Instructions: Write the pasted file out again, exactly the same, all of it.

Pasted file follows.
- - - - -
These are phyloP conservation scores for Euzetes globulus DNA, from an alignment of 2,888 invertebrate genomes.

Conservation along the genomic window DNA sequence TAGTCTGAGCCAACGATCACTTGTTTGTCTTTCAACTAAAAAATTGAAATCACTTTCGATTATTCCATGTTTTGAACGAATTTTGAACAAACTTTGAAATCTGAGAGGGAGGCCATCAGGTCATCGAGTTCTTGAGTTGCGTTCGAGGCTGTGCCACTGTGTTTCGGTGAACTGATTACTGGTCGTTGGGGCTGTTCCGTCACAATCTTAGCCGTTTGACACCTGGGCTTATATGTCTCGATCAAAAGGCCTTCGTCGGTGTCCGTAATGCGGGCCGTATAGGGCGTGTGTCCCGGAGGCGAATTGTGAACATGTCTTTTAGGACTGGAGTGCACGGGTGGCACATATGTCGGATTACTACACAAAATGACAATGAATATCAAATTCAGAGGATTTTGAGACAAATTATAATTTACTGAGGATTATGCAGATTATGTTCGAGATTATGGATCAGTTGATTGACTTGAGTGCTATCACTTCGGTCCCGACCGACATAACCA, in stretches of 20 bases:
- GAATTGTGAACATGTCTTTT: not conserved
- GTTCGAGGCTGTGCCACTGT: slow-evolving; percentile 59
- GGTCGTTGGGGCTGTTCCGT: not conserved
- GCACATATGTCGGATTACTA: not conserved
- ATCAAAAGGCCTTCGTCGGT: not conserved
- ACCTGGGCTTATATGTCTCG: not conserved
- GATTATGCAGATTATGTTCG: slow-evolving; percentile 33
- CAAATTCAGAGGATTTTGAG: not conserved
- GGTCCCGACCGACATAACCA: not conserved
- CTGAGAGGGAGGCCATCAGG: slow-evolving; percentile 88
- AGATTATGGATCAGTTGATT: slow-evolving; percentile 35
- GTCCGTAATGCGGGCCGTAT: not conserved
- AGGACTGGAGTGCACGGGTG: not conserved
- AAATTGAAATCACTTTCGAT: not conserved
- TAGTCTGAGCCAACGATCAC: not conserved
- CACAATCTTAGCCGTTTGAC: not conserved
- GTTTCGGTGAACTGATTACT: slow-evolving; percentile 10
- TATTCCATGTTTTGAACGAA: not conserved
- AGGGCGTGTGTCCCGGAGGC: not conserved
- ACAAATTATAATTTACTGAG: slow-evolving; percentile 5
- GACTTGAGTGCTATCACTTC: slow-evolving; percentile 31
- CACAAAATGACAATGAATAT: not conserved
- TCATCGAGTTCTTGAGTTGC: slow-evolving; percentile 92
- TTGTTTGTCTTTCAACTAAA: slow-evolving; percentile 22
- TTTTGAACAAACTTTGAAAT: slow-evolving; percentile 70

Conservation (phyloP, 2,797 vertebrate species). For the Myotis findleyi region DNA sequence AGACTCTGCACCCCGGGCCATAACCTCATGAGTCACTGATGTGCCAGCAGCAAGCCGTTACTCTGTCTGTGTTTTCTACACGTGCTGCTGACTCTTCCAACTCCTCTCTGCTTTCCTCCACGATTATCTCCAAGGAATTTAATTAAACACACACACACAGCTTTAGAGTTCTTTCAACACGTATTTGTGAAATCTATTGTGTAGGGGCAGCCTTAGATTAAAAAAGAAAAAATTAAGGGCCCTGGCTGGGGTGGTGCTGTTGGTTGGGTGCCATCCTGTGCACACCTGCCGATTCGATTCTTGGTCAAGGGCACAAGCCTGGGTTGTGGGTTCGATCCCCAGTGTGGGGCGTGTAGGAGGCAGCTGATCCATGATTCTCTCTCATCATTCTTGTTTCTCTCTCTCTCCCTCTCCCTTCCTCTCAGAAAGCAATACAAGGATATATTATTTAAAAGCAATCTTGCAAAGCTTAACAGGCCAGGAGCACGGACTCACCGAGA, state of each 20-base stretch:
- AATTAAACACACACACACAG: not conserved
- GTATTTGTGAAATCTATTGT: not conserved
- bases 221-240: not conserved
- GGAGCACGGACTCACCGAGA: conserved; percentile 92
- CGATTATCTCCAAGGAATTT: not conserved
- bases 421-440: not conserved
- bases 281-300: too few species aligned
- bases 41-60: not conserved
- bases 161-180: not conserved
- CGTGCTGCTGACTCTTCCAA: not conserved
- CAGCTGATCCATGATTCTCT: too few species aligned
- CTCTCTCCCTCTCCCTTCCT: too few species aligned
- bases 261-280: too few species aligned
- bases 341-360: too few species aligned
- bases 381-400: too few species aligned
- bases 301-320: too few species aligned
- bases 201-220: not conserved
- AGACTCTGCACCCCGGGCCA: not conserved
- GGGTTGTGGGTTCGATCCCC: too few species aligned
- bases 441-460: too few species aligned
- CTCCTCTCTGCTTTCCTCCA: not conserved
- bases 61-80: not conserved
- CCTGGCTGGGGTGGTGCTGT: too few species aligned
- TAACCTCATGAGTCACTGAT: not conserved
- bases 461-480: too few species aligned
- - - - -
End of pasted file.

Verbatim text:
These are phyloP conservation scores for Euzetes globulus DNA, from an alignment of 2,888 invertebrate genomes.

Conservation along the genomic window DNA sequence TAGTCTGAGCCAACGATCACTTGTTTGTCTTTCAACTAAAAAATTGAAATCACTTTCGATTATTCCATGTTTTGAACGAATTTTGAACAAACTTTGAAATCTGAGAGGGAGGCCATCAGGTCATCGAGTTCTTGAGTTGCGTTCGAGGCTGTGCCACTGTGTTTCGGTGAACTGATTACTGGTCGTTGGGGCTGTTCCGTCACAATCTTAGCCGTTTGACACCTGGGCTTATATGTCTCGATCAAAAGGCCTTCGTCGGTGTCCGTAATGCGGGCCGTATAGGGCGTGTGTCCCGGAGGCGAATTGTGAACATGTCTTTTAGGACTGGAGTGCACGGGTGGCACATATGTCGGATTACTACACAAAATGACAATGAATATCAAATTCAGAGGATTTTGAGACAAATTATAATTTACTGAGGATTATGCAGATTATGTTCGAGATTATGGATCAGTTGATTGACTTGAGTGCTATCACTTCGGTCCCGACCGACATAACCA, in stretches of 20 bases:
- GAATTGTGAACATGTCTTTT: not conserved
- GTTCGAGGCTGTGCCACTGT: slow-evolving; percentile 59
- GGTCGTTGGGGCTGTTCCGT: not conserved
- GCACATATGTCGGATTACTA: not conserved
- ATCAAAAGGCCTTCGTCGGT: not conserved
- ACCTGGGCTTATATGTCTCG: not conserved
- GATTATGCAGATTATGTTCG: slow-evolving; percentile 33
- CAAATTCAGAGGATTTTGAG: not conserved
- GGTCCCGACCGACATAACCA: not conserved
- CTGAGAGGGAGGCCATCAGG: slow-evolving; percentile 88
- AGATTATGGATCAGTTGATT: slow-evolving; percentile 35
- GTCCGTAATGCGGGCCGTAT: not conserved
- AGGACTGGAGTGCACGGGTG: not conserved
- AAATTGAAATCACTTTCGAT: not conserved
- TAGTCTGAGCCAACGATCAC: not conserved
- CACAATCTTAGCCGTTTGAC: not conserved
- GTTTCGGTGAACTGATTACT: slow-evolving; percentile 10
- TATTCCATGTTTTGAACGAA: not conserved
- AGGGCGTGTGTCCCGGAGGC: not conserved
- ACAAATTATAATTTACTGAG: slow-evolving; percentile 5
- GACTTGAGTGCTATCACTTC: slow-evolving; percentile 31
- CACAAAATGACAATGAATAT: not conserved
- TCATCGAGTTCTTGAGTTGC: slow-evolving; percentile 92
- TTGTTTGTCTTTCAACTAAA: slow-evolving; percentile 22
- TTTTGAACAAACTTTGAAAT: slow-evolving; percentile 70

Conservation (phyloP, 2,797 vertebrate species). For the Myotis findleyi region DNA sequence AGACTCTGCACCCCGGGCCATAACCTCATGAGTCACTGATGTGCCAGCAGCAAGCCGTTACTCTGTCTGTGTTTTCTACACGTGCTGCTGACTCTTCCAACTCCTCTCTGCTTTCCTCCACGATTATCTCCAAGGAATTTAATTAAACACACACACACAGCTTTAGAGTTCTTTCAACACGTATTTGTGAAATCTATTGTGTAGGGGCAGCCTTAGATTAAAAAAGAAAAAATTAAGGGCCCTGGCTGGGGTGGTGCTGTTGGTTGGGTGCCATCCTGTGCACACCTGCCGATTCGATTCTTGGTCAAGGGCACAAGCCTGGGTTGTGGGTTCGATCCCCAGTGTGGGGCGTGTAGGAGGCAGCTGATCCATGATTCTCTCTCATCATTCTTGTTTCTCTCTCTCTCCCTCTCCCTTCCTCTCAGAAAGCAATACAAGGATATATTATTTAAAAGCAATCTTGCAAAGCTTAACAGGCCAGGAGCACGGACTCACCGAGA, state of each 20-base stretch:
- AATTAAACACACACACACAG: not conserved
- GTATTTGTGAAATCTATTGT: not conserved
- bases 221-240: not conserved
- GGAGCACGGACTCACCGAGA: conserved; percentile 92
- CGATTATCTCCAAGGAATTT: not conserved
- bases 421-440: not conserved
- bases 281-300: too few species aligned
- bases 41-60: not conserved
- bases 161-180: not conserved
- CGTGCTGCTGACTCTTCCAA: not conserved
- CAGCTGATCCATGATTCTCT: too few species aligned
- CTCTCTCCCTCTCCCTTCCT: too few species aligned
- bases 261-280: too few species aligned
- bases 341-360: too few species aligned
- bases 381-400: too few species aligned
- bases 301-320: too few species aligned
- bases 201-220: not conserved
- AGACTCTGCACCCCGGGCCA: not conserved
- GGGTTGTGGGTTCGATCCCC: too few species aligned
- bases 441-460: too few species aligned
- CTCCTCTCTGCTTTCCTCCA: not conserved
- bases 61-80: not conserved
- CCTGGCTGGGGTGGTGCTGT: too few species aligned
- TAACCTCATGAGTCACTGAT: not conserved
- bases 461-480: too few species aligned